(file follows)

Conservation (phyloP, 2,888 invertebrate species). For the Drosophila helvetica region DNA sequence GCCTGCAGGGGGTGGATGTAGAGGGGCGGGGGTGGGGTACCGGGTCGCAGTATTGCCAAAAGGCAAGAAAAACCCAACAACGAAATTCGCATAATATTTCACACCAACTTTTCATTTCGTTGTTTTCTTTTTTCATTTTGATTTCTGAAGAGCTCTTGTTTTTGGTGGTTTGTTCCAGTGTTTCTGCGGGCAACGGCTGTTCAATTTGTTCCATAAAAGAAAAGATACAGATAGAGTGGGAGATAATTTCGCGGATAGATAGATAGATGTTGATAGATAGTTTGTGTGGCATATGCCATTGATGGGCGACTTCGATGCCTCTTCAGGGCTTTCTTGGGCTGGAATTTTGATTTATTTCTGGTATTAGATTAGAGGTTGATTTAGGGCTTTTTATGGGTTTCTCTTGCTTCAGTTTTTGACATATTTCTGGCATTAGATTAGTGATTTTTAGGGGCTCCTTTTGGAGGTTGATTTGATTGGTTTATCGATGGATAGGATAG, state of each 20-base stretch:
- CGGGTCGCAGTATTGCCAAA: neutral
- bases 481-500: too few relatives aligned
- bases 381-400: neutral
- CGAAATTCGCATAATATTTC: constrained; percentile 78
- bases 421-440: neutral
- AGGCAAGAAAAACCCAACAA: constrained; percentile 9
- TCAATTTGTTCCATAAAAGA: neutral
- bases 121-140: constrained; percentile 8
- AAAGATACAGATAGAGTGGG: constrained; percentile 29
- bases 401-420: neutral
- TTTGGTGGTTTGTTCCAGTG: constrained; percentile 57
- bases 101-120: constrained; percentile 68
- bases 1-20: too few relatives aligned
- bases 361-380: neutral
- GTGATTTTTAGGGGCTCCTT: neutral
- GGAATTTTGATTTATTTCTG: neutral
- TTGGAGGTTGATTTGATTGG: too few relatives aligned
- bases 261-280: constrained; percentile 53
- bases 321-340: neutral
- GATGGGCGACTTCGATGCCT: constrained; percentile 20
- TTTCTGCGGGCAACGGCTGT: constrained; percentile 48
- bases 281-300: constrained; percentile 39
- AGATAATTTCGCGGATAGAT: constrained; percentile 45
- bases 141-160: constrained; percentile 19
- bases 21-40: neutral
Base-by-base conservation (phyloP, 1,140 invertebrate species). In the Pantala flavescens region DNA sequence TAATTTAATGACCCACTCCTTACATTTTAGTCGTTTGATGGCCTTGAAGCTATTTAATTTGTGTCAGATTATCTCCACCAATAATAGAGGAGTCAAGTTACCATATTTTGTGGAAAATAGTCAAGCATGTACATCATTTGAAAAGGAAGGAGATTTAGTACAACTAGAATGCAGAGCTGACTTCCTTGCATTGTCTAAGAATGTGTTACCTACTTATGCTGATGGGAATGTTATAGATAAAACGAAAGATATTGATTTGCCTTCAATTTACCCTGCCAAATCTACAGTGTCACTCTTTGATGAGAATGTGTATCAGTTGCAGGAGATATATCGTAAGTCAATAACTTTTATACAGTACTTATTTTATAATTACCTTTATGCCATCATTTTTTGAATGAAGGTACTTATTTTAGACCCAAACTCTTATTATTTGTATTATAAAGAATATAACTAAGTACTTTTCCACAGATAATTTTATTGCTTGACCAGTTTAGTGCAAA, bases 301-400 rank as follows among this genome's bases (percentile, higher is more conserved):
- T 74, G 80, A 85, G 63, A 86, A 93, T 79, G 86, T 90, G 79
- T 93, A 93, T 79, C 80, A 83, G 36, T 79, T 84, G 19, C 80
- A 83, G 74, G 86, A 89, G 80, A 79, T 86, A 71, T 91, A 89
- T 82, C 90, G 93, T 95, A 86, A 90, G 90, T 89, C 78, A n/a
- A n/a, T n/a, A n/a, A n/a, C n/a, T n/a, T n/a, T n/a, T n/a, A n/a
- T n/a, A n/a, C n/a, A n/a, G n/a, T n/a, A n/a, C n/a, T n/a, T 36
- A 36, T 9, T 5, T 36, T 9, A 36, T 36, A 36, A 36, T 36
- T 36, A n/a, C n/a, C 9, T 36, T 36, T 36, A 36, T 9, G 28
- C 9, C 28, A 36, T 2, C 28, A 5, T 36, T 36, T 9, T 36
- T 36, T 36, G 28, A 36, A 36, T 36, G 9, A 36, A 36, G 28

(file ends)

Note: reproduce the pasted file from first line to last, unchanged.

Conservation (phyloP, 2,888 invertebrate species). For the Drosophila helvetica region DNA sequence GCCTGCAGGGGGTGGATGTAGAGGGGCGGGGGTGGGGTACCGGGTCGCAGTATTGCCAAAAGGCAAGAAAAACCCAACAACGAAATTCGCATAATATTTCACACCAACTTTTCATTTCGTTGTTTTCTTTTTTCATTTTGATTTCTGAAGAGCTCTTGTTTTTGGTGGTTTGTTCCAGTGTTTCTGCGGGCAACGGCTGTTCAATTTGTTCCATAAAAGAAAAGATACAGATAGAGTGGGAGATAATTTCGCGGATAGATAGATAGATGTTGATAGATAGTTTGTGTGGCATATGCCATTGATGGGCGACTTCGATGCCTCTTCAGGGCTTTCTTGGGCTGGAATTTTGATTTATTTCTGGTATTAGATTAGAGGTTGATTTAGGGCTTTTTATGGGTTTCTCTTGCTTCAGTTTTTGACATATTTCTGGCATTAGATTAGTGATTTTTAGGGGCTCCTTTTGGAGGTTGATTTGATTGGTTTATCGATGGATAGGATAG, state of each 20-base stretch:
- CGGGTCGCAGTATTGCCAAA: neutral
- bases 481-500: too few relatives aligned
- bases 381-400: neutral
- CGAAATTCGCATAATATTTC: constrained; percentile 78
- bases 421-440: neutral
- AGGCAAGAAAAACCCAACAA: constrained; percentile 9
- TCAATTTGTTCCATAAAAGA: neutral
- bases 121-140: constrained; percentile 8
- AAAGATACAGATAGAGTGGG: constrained; percentile 29
- bases 401-420: neutral
- TTTGGTGGTTTGTTCCAGTG: constrained; percentile 57
- bases 101-120: constrained; percentile 68
- bases 1-20: too few relatives aligned
- bases 361-380: neutral
- GTGATTTTTAGGGGCTCCTT: neutral
- GGAATTTTGATTTATTTCTG: neutral
- TTGGAGGTTGATTTGATTGG: too few relatives aligned
- bases 261-280: constrained; percentile 53
- bases 321-340: neutral
- GATGGGCGACTTCGATGCCT: constrained; percentile 20
- TTTCTGCGGGCAACGGCTGT: constrained; percentile 48
- bases 281-300: constrained; percentile 39
- AGATAATTTCGCGGATAGAT: constrained; percentile 45
- bases 141-160: constrained; percentile 19
- bases 21-40: neutral
Base-by-base conservation (phyloP, 1,140 invertebrate species). In the Pantala flavescens region DNA sequence TAATTTAATGACCCACTCCTTACATTTTAGTCGTTTGATGGCCTTGAAGCTATTTAATTTGTGTCAGATTATCTCCACCAATAATAGAGGAGTCAAGTTACCATATTTTGTGGAAAATAGTCAAGCATGTACATCATTTGAAAAGGAAGGAGATTTAGTACAACTAGAATGCAGAGCTGACTTCCTTGCATTGTCTAAGAATGTGTTACCTACTTATGCTGATGGGAATGTTATAGATAAAACGAAAGATATTGATTTGCCTTCAATTTACCCTGCCAAATCTACAGTGTCACTCTTTGATGAGAATGTGTATCAGTTGCAGGAGATATATCGTAAGTCAATAACTTTTATACAGTACTTATTTTATAATTACCTTTATGCCATCATTTTTTGAATGAAGGTACTTATTTTAGACCCAAACTCTTATTATTTGTATTATAAAGAATATAACTAAGTACTTTTCCACAGATAATTTTATTGCTTGACCAGTTTAGTGCAAA, bases 301-400 rank as follows among this genome's bases (percentile, higher is more conserved):
- T 74, G 80, A 85, G 63, A 86, A 93, T 79, G 86, T 90, G 79
- T 93, A 93, T 79, C 80, A 83, G 36, T 79, T 84, G 19, C 80
- A 83, G 74, G 86, A 89, G 80, A 79, T 86, A 71, T 91, A 89
- T 82, C 90, G 93, T 95, A 86, A 90, G 90, T 89, C 78, A n/a
- A n/a, T n/a, A n/a, A n/a, C n/a, T n/a, T n/a, T n/a, T n/a, A n/a
- T n/a, A n/a, C n/a, A n/a, G n/a, T n/a, A n/a, C n/a, T n/a, T 36
- A 36, T 9, T 5, T 36, T 9, A 36, T 36, A 36, A 36, T 36
- T 36, A n/a, C n/a, C 9, T 36, T 36, T 36, A 36, T 9, G 28
- C 9, C 28, A 36, T 2, C 28, A 5, T 36, T 36, T 9, T 36
- T 36, T 36, G 28, A 36, A 36, T 36, G 9, A 36, A 36, G 28